Simply put it this way… Playing just for your high school Soccer team is not anyplace near enough to get recruiting attention from the majority colleges. Men’s soccer is a sport where competitive club teams are very influential, and college soccer coaches expect that the candidates have plenty of club soccer experience.
Coaches do a huge portion of their recruiting at club soccer tournaments, which offer access and exposure for the coaches to observe a large amount of soccer players in just one weekend. To play in college, soccer players need no less than three years of experience playing for an elite club, and five years or more for a local travel competitive club.
It also depends on your soccer club’s management and in how many tournaments they place you in and are they the tournaments that attract the most college coaches.
Tournaments that include clubs and teams from the U.S. Soccer Development Academy (USSDA) clubs and the Elite Clubs National League (ECNL) and the National Premier Leagues (NPL) and they will also lookclose into players from state and regional Olympic Development Program (ODP) teams. The ODP offers small and local club players to be found!
Statistics find that if you’re only playing high school soccer your chances of playing college soccer are close to nothing. Girls 2.1% and Boys 0.8%. Playing club soccer your odds fly higher: Girls 7.9% and Boys 4.3%. So, do the math!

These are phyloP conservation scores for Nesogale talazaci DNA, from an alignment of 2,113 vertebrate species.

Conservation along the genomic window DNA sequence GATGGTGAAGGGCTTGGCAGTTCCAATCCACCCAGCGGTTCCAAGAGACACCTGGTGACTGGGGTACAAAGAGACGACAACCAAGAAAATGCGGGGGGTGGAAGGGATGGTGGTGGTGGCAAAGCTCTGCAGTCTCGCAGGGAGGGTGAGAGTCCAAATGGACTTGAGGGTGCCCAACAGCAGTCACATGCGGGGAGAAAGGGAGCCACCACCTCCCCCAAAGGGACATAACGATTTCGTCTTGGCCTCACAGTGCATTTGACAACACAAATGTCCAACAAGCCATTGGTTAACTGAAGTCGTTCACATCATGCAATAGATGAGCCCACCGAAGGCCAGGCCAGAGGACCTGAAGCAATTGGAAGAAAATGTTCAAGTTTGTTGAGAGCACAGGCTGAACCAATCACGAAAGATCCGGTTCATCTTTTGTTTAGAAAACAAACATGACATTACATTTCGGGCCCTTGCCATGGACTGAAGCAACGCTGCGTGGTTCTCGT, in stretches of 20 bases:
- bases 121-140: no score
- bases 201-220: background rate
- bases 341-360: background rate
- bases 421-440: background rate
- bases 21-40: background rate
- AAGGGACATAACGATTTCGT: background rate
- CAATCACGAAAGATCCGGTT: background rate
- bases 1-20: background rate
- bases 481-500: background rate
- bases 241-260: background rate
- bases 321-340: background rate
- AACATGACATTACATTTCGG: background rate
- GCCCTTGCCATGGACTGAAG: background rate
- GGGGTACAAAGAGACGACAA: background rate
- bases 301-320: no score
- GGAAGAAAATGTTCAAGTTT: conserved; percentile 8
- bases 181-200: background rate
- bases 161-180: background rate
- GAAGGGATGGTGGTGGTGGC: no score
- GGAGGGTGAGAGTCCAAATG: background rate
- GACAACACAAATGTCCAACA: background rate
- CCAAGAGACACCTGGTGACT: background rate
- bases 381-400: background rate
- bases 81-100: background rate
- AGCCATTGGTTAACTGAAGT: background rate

Why are college coaches attracted in the most to Club Soccer players?
Talking to dozens of coaches in the NCAA, NJCAA and the NAIA in most they all say the same thing:
High school soccer is very basic and the coaches are usually teachers at the school in the most they have very little experience.
50% of High School soccer players are not involved in club soccer, so they’re inactive 9 months a year.
High School tournaments are scars and usually last a single day, with at the most 8 teams involved.
For most athletes, their club or high school coach can serve as an advocate who can get them over the hump in the recruitment process. The biggest issue is that the high school coaches really don’t get involved in the college recruiting process, mostly because they don’t know how and in other cases they really don’t care. They could advise athletes on the right level of play in college or talk to college coaches at programs that players have been in contact with, but I have seen this in the most only at a competitive club level.
Don’t get me wrong. I know high school soccer coaches that get deeply involved in the athlete recruiting, but I can count them on the fingers of one hand.